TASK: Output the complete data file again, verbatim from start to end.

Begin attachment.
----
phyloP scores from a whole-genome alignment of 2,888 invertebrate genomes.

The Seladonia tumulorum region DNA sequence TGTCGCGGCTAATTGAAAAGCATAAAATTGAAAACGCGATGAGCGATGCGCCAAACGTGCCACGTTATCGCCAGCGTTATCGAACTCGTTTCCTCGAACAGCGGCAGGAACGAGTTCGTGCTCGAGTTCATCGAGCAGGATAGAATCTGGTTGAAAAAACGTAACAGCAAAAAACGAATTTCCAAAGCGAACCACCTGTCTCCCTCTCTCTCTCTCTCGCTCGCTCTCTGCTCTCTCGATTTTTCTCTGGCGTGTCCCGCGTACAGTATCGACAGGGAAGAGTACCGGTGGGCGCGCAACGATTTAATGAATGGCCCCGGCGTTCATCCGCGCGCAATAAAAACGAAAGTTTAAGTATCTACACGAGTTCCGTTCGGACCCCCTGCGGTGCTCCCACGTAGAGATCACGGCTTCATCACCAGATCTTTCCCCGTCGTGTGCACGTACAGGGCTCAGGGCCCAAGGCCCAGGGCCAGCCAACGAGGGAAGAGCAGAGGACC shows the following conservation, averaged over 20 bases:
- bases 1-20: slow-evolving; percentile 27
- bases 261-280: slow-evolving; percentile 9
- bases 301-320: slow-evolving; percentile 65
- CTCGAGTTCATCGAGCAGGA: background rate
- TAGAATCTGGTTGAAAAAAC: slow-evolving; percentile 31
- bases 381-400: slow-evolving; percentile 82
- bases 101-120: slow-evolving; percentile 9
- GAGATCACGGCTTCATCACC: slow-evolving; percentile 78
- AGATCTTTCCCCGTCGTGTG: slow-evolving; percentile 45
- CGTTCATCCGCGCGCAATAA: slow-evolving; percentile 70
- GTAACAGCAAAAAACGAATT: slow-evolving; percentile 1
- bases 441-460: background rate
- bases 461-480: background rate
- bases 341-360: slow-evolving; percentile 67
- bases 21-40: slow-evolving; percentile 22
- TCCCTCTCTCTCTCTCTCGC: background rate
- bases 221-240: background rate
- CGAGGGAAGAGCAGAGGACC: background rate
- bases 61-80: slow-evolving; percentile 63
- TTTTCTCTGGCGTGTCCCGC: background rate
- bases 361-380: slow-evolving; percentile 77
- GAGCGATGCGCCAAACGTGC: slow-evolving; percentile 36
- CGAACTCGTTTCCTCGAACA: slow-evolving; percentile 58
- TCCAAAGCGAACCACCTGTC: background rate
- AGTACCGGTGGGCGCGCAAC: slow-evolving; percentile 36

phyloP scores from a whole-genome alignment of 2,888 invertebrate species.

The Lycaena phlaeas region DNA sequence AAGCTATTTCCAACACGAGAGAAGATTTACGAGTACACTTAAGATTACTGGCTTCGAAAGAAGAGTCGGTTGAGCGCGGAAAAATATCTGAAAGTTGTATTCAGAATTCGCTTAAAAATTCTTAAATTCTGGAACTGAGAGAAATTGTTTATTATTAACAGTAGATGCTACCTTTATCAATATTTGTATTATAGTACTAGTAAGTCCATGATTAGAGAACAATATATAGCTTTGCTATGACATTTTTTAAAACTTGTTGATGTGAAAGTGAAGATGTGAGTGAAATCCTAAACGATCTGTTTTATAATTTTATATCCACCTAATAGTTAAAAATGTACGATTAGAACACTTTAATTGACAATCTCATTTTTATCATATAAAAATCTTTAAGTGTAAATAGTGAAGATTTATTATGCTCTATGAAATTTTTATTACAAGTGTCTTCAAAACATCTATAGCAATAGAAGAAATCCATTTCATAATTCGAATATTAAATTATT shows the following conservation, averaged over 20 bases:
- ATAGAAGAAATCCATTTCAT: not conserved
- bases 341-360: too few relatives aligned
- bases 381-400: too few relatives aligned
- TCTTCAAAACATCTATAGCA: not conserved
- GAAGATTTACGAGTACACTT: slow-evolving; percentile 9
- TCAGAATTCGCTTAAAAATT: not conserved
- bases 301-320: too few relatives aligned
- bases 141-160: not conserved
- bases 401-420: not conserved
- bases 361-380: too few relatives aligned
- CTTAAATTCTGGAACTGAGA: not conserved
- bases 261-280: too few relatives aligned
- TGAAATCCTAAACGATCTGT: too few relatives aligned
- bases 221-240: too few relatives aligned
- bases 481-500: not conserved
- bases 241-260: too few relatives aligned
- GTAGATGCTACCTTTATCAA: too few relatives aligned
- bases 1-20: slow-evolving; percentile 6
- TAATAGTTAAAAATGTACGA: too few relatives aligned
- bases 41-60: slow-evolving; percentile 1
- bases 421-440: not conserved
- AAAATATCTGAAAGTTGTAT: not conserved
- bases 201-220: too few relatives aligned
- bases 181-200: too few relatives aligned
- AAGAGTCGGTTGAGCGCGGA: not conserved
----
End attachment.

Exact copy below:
phyloP scores from a whole-genome alignment of 2,888 invertebrate genomes.

The Seladonia tumulorum region DNA sequence TGTCGCGGCTAATTGAAAAGCATAAAATTGAAAACGCGATGAGCGATGCGCCAAACGTGCCACGTTATCGCCAGCGTTATCGAACTCGTTTCCTCGAACAGCGGCAGGAACGAGTTCGTGCTCGAGTTCATCGAGCAGGATAGAATCTGGTTGAAAAAACGTAACAGCAAAAAACGAATTTCCAAAGCGAACCACCTGTCTCCCTCTCTCTCTCTCTCGCTCGCTCTCTGCTCTCTCGATTTTTCTCTGGCGTGTCCCGCGTACAGTATCGACAGGGAAGAGTACCGGTGGGCGCGCAACGATTTAATGAATGGCCCCGGCGTTCATCCGCGCGCAATAAAAACGAAAGTTTAAGTATCTACACGAGTTCCGTTCGGACCCCCTGCGGTGCTCCCACGTAGAGATCACGGCTTCATCACCAGATCTTTCCCCGTCGTGTGCACGTACAGGGCTCAGGGCCCAAGGCCCAGGGCCAGCCAACGAGGGAAGAGCAGAGGACC shows the following conservation, averaged over 20 bases:
- bases 1-20: slow-evolving; percentile 27
- bases 261-280: slow-evolving; percentile 9
- bases 301-320: slow-evolving; percentile 65
- CTCGAGTTCATCGAGCAGGA: background rate
- TAGAATCTGGTTGAAAAAAC: slow-evolving; percentile 31
- bases 381-400: slow-evolving; percentile 82
- bases 101-120: slow-evolving; percentile 9
- GAGATCACGGCTTCATCACC: slow-evolving; percentile 78
- AGATCTTTCCCCGTCGTGTG: slow-evolving; percentile 45
- CGTTCATCCGCGCGCAATAA: slow-evolving; percentile 70
- GTAACAGCAAAAAACGAATT: slow-evolving; percentile 1
- bases 441-460: background rate
- bases 461-480: background rate
- bases 341-360: slow-evolving; percentile 67
- bases 21-40: slow-evolving; percentile 22
- TCCCTCTCTCTCTCTCTCGC: background rate
- bases 221-240: background rate
- CGAGGGAAGAGCAGAGGACC: background rate
- bases 61-80: slow-evolving; percentile 63
- TTTTCTCTGGCGTGTCCCGC: background rate
- bases 361-380: slow-evolving; percentile 77
- GAGCGATGCGCCAAACGTGC: slow-evolving; percentile 36
- CGAACTCGTTTCCTCGAACA: slow-evolving; percentile 58
- TCCAAAGCGAACCACCTGTC: background rate
- AGTACCGGTGGGCGCGCAAC: slow-evolving; percentile 36

phyloP scores from a whole-genome alignment of 2,888 invertebrate species.

The Lycaena phlaeas region DNA sequence AAGCTATTTCCAACACGAGAGAAGATTTACGAGTACACTTAAGATTACTGGCTTCGAAAGAAGAGTCGGTTGAGCGCGGAAAAATATCTGAAAGTTGTATTCAGAATTCGCTTAAAAATTCTTAAATTCTGGAACTGAGAGAAATTGTTTATTATTAACAGTAGATGCTACCTTTATCAATATTTGTATTATAGTACTAGTAAGTCCATGATTAGAGAACAATATATAGCTTTGCTATGACATTTTTTAAAACTTGTTGATGTGAAAGTGAAGATGTGAGTGAAATCCTAAACGATCTGTTTTATAATTTTATATCCACCTAATAGTTAAAAATGTACGATTAGAACACTTTAATTGACAATCTCATTTTTATCATATAAAAATCTTTAAGTGTAAATAGTGAAGATTTATTATGCTCTATGAAATTTTTATTACAAGTGTCTTCAAAACATCTATAGCAATAGAAGAAATCCATTTCATAATTCGAATATTAAATTATT shows the following conservation, averaged over 20 bases:
- ATAGAAGAAATCCATTTCAT: not conserved
- bases 341-360: too few relatives aligned
- bases 381-400: too few relatives aligned
- TCTTCAAAACATCTATAGCA: not conserved
- GAAGATTTACGAGTACACTT: slow-evolving; percentile 9
- TCAGAATTCGCTTAAAAATT: not conserved
- bases 301-320: too few relatives aligned
- bases 141-160: not conserved
- bases 401-420: not conserved
- bases 361-380: too few relatives aligned
- CTTAAATTCTGGAACTGAGA: not conserved
- bases 261-280: too few relatives aligned
- TGAAATCCTAAACGATCTGT: too few relatives aligned
- bases 221-240: too few relatives aligned
- bases 481-500: not conserved
- bases 241-260: too few relatives aligned
- GTAGATGCTACCTTTATCAA: too few relatives aligned
- bases 1-20: slow-evolving; percentile 6
- TAATAGTTAAAAATGTACGA: too few relatives aligned
- bases 41-60: slow-evolving; percentile 1
- bases 421-440: not conserved
- AAAATATCTGAAAGTTGTAT: not conserved
- bases 201-220: too few relatives aligned
- bases 181-200: too few relatives aligned
- AAGAGTCGGTTGAGCGCGGA: not conserved